Leave Iran Alone
He hates Jews, but likes kids
“Leave Us Alone,” Iranian Reformers Say
By Muhammad Sahimi
December 2006 Issue
Back in March, the Bush Administration released its new “National Security Strategy of the United States,” and regime change in Iran leaps out of it as a goal. “We may face no greater challenge from a single country than from Iran,” the document baldly states in a grand exaggeration. And for all the recent talk about Iran’s nuclear threat, the document does not confine its discussion of Iran to the nuclear issue. “The United States has broader concerns,” it says. “The Iranian regime sponsors terrorism, threatens Israel, seeks to thwart Middle East peace, disrupts democracy in Iraq, and denies the aspirations of its people for freedom.”
All of these issues, along with the nuclear one, “can ultimately be resolved only if the Iranian regime makes the strategic decision to change these policies, open up its political system, and afford freedom to its people,” the document states. “This is the ultimate goal of U.S. policy.” President Bush and Condoleezza Rice may stress in public that they are giving diplomacy a try, but this document makes clear that they have something else in mind.
If the Bush Administration attacks Iran, it would be violating the U.N. Charter. And it would also be violating the Algiers Accord that the United States signed with Iran in 1981 to end the hostage crisis. Point I, paragraph 1, of that accord states, “The United States pledges that it is and from now on will be the policy of the United States not to intervene, directly or indirectly, politically or militarily, in Iran’s internal affairs.”
Not only is the goal of regime change illegal, it is also unachievable.
“Democracy cannot be imported, nor can it be given to a people by invading their nation, nor by bombing them with cluster bombs. It must be indigenous,” says Shirin Ebadi, the Iranian human rights advocate who was awarded the Nobel Peace Prize in 2003.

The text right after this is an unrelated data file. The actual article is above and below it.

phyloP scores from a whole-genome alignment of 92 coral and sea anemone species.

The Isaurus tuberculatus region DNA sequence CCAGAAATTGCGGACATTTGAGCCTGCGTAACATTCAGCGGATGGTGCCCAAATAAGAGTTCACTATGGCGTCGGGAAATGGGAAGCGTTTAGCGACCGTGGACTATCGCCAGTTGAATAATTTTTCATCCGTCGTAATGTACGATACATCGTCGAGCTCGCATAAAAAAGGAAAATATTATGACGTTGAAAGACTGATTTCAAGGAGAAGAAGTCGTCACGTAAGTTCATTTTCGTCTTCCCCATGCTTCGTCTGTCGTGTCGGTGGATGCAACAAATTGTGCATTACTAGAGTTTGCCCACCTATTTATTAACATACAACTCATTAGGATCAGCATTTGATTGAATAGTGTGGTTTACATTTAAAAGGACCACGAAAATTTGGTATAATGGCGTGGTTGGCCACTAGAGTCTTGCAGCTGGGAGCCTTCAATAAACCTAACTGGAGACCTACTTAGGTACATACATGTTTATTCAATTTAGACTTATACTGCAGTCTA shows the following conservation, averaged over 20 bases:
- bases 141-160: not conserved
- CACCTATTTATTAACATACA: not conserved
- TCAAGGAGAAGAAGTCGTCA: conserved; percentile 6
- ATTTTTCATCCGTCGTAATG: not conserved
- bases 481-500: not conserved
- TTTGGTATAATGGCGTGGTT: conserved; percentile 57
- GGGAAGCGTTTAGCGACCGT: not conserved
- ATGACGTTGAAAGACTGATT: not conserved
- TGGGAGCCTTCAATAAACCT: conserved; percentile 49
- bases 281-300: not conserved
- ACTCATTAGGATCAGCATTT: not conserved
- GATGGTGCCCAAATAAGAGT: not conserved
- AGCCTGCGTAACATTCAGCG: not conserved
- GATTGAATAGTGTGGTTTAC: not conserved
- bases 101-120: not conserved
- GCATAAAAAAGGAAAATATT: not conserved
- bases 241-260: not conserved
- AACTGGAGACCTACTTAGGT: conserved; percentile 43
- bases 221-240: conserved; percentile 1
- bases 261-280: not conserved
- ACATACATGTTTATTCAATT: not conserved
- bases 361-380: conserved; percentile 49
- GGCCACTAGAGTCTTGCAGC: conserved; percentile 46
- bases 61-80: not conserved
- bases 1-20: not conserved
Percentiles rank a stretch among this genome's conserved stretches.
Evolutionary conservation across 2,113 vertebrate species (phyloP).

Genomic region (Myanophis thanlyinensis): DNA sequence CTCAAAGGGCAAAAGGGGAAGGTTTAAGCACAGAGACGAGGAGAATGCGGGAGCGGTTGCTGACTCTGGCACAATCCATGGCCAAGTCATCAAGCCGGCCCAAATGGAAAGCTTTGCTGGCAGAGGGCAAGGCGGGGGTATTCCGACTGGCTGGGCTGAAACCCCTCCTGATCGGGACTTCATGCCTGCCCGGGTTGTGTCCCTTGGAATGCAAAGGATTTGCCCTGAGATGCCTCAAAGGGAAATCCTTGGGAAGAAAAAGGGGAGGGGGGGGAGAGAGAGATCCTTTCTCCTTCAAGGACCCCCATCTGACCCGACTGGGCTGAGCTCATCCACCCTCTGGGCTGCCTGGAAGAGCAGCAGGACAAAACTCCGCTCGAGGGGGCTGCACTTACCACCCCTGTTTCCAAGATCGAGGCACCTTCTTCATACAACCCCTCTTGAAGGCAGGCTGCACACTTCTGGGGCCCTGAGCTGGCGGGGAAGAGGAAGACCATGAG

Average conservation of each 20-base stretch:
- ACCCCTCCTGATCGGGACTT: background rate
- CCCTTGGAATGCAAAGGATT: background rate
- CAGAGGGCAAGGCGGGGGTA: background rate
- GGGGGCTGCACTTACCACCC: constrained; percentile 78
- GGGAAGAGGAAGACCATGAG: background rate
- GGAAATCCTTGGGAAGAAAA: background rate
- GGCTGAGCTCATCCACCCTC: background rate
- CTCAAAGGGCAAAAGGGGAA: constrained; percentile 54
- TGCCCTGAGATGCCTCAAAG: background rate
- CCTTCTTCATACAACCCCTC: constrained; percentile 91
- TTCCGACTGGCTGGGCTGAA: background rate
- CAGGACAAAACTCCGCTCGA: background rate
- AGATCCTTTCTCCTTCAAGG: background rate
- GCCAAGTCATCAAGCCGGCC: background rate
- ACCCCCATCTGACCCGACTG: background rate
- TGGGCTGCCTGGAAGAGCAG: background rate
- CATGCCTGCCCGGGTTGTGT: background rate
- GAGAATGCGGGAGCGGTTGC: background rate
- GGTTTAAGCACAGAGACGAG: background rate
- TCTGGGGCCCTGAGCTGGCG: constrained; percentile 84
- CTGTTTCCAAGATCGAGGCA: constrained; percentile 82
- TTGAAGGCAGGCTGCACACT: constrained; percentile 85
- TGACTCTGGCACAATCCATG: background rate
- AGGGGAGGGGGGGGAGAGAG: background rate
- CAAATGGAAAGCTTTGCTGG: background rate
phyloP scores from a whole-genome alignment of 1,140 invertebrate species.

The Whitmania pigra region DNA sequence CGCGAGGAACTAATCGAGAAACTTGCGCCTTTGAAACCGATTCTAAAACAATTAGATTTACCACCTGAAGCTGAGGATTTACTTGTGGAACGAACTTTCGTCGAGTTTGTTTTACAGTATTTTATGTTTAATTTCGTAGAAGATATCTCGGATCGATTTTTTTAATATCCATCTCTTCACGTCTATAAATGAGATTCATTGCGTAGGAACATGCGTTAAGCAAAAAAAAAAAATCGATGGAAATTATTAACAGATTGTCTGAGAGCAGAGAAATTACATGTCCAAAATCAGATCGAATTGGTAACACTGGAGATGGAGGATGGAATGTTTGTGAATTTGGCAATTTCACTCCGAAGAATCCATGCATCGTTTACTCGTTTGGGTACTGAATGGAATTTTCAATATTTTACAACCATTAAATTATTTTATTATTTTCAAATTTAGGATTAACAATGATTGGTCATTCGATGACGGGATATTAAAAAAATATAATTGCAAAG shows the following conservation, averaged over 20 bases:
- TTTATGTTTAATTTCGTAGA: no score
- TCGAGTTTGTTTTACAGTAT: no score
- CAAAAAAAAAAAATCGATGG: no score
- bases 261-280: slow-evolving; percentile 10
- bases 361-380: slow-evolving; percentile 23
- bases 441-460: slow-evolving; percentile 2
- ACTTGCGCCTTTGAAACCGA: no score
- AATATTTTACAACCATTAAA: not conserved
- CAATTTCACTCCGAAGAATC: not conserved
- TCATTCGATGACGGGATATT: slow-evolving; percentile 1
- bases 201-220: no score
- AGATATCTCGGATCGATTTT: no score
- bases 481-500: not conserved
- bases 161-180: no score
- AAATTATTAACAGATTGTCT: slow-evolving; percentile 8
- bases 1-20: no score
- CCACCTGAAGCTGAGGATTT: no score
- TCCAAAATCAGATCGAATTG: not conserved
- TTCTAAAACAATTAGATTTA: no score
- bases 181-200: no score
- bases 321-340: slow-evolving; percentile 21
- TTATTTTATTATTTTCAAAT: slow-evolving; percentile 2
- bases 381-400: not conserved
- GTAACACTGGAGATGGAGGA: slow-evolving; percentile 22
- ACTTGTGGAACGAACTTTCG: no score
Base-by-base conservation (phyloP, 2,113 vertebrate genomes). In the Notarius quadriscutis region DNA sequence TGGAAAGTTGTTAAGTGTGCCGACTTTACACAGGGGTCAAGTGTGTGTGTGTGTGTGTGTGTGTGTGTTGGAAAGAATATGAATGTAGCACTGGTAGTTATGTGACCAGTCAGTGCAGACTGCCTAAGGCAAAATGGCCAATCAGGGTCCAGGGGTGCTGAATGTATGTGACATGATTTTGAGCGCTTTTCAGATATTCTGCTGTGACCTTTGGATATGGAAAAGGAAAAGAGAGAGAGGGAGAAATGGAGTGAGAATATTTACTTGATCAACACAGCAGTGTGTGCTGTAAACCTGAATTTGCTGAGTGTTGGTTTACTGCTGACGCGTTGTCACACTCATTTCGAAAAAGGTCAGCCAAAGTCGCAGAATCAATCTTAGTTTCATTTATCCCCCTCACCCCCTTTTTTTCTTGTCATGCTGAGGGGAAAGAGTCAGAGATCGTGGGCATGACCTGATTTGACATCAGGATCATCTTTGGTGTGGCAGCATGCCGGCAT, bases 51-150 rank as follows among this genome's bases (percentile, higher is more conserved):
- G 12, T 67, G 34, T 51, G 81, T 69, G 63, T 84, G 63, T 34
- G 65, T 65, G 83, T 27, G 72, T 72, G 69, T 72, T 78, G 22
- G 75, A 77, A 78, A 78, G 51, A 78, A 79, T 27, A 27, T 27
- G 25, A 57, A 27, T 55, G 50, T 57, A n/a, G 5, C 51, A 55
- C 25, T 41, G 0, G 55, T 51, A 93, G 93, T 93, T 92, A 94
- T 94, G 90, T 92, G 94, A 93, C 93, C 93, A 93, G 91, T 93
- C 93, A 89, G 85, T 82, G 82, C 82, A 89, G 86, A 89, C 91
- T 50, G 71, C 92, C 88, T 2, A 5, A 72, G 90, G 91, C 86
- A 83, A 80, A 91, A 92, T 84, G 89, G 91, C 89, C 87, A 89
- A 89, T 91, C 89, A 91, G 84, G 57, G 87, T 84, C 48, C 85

The Administration has refused to rule out the possibility of military strikes, and even the use of nuclear weapons, on Iran’s nuclear facilities and beyond, as if the Iraq quagmire has not taught it anything. And Iran is not Iraq. Iraq was formed only in 1932 with artificial boundaries that have no historical roots. Iran, on the other hand, has existed for thousands of years as an independent nation. Hence, Iranian nationalism is extremely fierce. Military strikes on Iran would create a potent mixture that combines fierce Iranian nationalism with the Shiites’ long tradition of martyrdom in defense of their homeland and religion. The attacks would engulf the entire region in flames.
“Iranians will not allow a single U.S. soldier to set foot in Iran,” declares Ebadi, and this is a woman who has been imprisoned by Iran’s hardliners and is constantly harassed for her work on behalf of political prisoners.
Armchair warriors, such as William Kristol, have been claiming that intense bombing of Iran will lead to an uprising by Iranians. The absurd argument is that, “We will destroy Iran, but Iranians will love us for bombing them, and hate the hardliners.” Although a large majority of Iranians despise the hardliners, anyone who has the slightest familiarity with Iran’s history knows that intense bombing of Iran will not lead to their downfall. Rather, it will help them consolidate power.
posted by Steve @ 2:39:00 PM